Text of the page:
Katharina Wagner (University of Jena)
The Transnational Significance of the American Civil War: A Global History
September 15 - 17, 2011
Conveners: Jörg Nagler (Friedrich Schiller University, Jena), Marcus Gräser (GHI), Ian Tyrrell (University of New South Wales, Sydney)
Conference at the Friedrich-Schiller-University at Jena, Germany
You can find more information on the official website.
Call for papers
This international conference will investigate the transnational significance and ramifications of the American Civil War in a global context. The Importance of the American Civil War for American History is evident, but the conflict between the North and South furthermore can be seen as a primary example of nearly universal structural conflicts that were typical for the nineteenth century: first, the tension between local/regional actors and the ambitious nation state, second, the alternative social, economic, and political models of free labor in industrial capitalism and unfree labor in agrarian societies based on slavery and serfdom. This international dimension of the conflict not only sheds light on previously unrecognized elements of the story, it also helps to cast central, well known aspects of the conflict in a new light as well. The Civil War occurred within some transnational fields of conflict that not only contributed to its outbreak but also influenced its course and had significant international repercussions: the worldwide spread of cotton production as a result of the blockaded cotton export from the South was a significant outcome of the War, and the traditional fixation of the British textile industry on Southern cotton was part of the Southern secessionist's mindset, insofar as this privileged economic relationship seemed to promise not only economic security but also diplomatic recognition. (That this recognition failed to appear was then part of the story of the defeat of the Confederate States.) Some other interdependencies invite further explorations in the field of global and comparative history: How was the American abolition of slavery related to the European abolition of serfdom? Were there transnational learning processes? How did the European revolutionary experience of 1848-49 inflect the sectional conflict and the nexus of nation and democracy in the United States? What consequences did the Secession, the Civil War and Reconstruction have for the political elites in the fragile, multiethnic empires in Europe?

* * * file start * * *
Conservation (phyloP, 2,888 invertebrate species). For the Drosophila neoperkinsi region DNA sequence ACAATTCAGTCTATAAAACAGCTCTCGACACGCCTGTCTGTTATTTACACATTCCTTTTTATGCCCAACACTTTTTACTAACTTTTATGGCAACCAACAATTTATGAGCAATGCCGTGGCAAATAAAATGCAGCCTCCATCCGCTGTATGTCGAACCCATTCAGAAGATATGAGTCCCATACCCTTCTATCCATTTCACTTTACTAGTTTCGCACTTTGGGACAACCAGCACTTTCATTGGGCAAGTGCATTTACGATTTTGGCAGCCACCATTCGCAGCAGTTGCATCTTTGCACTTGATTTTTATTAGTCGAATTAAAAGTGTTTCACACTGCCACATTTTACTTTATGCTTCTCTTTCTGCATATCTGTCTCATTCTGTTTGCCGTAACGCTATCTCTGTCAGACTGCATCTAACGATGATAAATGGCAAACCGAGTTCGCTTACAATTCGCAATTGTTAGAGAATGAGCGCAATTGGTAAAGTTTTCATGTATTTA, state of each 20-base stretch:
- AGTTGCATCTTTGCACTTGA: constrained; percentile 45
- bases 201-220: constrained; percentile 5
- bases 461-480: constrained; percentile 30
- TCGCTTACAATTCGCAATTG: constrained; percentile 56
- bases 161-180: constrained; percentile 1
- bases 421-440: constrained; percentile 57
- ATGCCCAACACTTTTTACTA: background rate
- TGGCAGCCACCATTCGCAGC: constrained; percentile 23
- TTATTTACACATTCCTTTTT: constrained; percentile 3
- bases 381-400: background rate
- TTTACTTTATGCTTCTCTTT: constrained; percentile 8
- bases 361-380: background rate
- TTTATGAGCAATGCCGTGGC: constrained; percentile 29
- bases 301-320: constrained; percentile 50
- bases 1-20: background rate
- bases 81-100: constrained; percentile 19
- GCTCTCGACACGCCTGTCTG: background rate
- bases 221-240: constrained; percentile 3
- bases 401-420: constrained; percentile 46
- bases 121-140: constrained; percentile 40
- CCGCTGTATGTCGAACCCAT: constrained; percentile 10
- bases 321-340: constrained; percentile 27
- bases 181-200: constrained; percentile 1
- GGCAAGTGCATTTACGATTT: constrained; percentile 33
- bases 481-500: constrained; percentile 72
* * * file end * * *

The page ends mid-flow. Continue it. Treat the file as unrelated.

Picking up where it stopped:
This conference will promote a variety of explorations in the global dimension of the American Civil War. The following headings might serve as possible topics for panels:
- the Civil War and the explanatory power of transnational history
- nation-building, sectionalism, and Civil War in a transnational context
- the Civil War and the global economy
- slavery, emancipation, and racism in a transnational context
- the transnational impact of the American Civil War on military affairs and the future of warfare
- the Civil War and international relations
- the Civil War and global transfers of knowledge (through media, congresses)
- contemporary (self-) perceptions and analysis of the American Civil War
Individual paper abstracts (200-250 words) should be specifically directed at one (or more) of the panel topics included in this CFP. Abstracts must be received by April 15, 2011. Participants will be notified by May 5, 2011. All questions and submissions should be sent electronically to:
Travel expenses (economy), lodging and meals for conference participants, will be covered. We intend to publish the contributions.
Call for papers (pdf)